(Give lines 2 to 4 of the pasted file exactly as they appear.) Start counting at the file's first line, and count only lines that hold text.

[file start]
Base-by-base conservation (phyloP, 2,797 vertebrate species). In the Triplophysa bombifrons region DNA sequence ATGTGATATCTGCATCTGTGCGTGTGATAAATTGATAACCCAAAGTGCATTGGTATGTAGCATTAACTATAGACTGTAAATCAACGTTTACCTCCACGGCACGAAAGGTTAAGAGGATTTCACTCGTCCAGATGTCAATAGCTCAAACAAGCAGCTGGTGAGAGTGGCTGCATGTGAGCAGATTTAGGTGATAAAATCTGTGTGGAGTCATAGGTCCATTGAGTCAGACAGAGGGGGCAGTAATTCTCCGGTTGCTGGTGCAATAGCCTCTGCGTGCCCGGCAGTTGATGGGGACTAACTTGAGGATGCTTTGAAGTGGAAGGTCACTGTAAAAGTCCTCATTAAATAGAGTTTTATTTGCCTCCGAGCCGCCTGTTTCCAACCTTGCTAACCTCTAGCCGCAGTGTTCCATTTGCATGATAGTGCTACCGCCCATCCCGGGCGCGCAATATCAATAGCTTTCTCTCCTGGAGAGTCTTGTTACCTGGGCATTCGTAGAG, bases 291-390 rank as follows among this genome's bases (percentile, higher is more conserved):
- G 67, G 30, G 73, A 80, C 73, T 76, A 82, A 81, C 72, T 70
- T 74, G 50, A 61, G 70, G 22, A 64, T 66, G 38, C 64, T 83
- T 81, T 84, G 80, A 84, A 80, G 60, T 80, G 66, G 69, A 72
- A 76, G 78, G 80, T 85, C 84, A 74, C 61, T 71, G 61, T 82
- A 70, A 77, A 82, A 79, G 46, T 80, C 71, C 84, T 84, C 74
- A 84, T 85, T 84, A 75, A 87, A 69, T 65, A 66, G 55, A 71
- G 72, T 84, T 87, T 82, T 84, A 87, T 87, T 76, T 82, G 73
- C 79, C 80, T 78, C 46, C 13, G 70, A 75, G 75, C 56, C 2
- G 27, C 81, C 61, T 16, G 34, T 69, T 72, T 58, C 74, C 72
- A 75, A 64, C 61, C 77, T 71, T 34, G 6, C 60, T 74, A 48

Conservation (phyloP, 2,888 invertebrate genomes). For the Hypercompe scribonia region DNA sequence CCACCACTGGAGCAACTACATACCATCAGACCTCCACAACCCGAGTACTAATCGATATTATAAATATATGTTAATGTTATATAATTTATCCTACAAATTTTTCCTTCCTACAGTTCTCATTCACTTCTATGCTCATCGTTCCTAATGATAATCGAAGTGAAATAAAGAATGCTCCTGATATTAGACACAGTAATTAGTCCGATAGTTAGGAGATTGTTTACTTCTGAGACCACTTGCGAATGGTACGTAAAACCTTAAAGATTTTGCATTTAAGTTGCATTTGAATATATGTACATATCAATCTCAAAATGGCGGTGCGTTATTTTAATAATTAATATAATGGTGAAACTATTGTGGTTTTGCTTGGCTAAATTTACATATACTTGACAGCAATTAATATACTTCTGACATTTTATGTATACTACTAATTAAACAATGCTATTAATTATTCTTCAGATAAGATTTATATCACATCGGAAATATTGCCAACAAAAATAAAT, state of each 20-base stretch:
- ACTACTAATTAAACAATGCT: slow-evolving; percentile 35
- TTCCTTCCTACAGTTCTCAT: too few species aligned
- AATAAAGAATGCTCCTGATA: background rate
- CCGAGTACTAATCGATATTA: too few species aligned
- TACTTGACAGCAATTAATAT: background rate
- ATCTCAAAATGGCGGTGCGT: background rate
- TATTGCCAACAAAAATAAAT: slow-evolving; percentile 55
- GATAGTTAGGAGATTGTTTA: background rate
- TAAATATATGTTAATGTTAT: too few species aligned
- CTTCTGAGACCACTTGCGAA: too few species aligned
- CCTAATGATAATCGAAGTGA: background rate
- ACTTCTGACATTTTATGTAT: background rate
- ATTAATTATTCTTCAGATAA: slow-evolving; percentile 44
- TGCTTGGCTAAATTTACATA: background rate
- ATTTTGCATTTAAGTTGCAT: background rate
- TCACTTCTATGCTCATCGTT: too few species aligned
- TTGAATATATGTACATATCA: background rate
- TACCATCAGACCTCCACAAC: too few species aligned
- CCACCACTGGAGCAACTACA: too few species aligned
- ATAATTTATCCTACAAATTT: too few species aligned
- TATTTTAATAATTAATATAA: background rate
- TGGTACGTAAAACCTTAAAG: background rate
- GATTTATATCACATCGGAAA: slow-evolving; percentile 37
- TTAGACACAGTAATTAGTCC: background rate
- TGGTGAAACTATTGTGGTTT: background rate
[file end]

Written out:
- G 67, G 30, G 73, A 80, C 73, T 76, A 82, A 81, C 72, T 70
- T 74, G 50, A 61, G 70, G 22, A 64, T 66, G 38, C 64, T 83
- T 81, T 84, G 80, A 84, A 80, G 60, T 80, G 66, G 69, A 72